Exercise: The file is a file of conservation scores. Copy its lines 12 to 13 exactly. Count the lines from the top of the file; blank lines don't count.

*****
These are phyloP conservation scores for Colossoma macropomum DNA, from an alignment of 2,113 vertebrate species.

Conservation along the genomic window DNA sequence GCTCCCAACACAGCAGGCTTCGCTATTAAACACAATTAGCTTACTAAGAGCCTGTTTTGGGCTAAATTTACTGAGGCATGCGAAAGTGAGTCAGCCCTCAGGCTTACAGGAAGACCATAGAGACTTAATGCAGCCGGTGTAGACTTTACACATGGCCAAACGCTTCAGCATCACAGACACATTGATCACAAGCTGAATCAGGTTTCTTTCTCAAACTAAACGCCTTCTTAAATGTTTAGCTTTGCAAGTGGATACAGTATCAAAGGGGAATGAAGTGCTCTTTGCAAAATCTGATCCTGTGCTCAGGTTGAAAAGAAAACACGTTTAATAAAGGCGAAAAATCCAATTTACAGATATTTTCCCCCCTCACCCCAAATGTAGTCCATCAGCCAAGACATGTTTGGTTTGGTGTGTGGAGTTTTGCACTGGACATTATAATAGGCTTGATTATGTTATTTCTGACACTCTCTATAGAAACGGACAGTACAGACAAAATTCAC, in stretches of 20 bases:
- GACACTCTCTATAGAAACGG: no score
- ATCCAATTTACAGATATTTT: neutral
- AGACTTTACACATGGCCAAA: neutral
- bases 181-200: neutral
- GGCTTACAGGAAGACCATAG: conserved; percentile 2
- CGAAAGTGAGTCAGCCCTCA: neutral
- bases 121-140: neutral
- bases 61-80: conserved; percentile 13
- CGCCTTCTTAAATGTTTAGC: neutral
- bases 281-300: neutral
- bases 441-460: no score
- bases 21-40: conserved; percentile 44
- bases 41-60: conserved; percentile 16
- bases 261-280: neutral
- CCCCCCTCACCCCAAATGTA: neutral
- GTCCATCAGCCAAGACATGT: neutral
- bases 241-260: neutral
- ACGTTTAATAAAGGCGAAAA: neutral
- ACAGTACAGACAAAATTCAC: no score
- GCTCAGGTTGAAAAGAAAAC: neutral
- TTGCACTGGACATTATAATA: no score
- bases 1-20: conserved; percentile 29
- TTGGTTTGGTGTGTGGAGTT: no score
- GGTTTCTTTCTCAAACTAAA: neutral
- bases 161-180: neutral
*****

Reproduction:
- bases 281-300: neutral
- bases 441-460: no score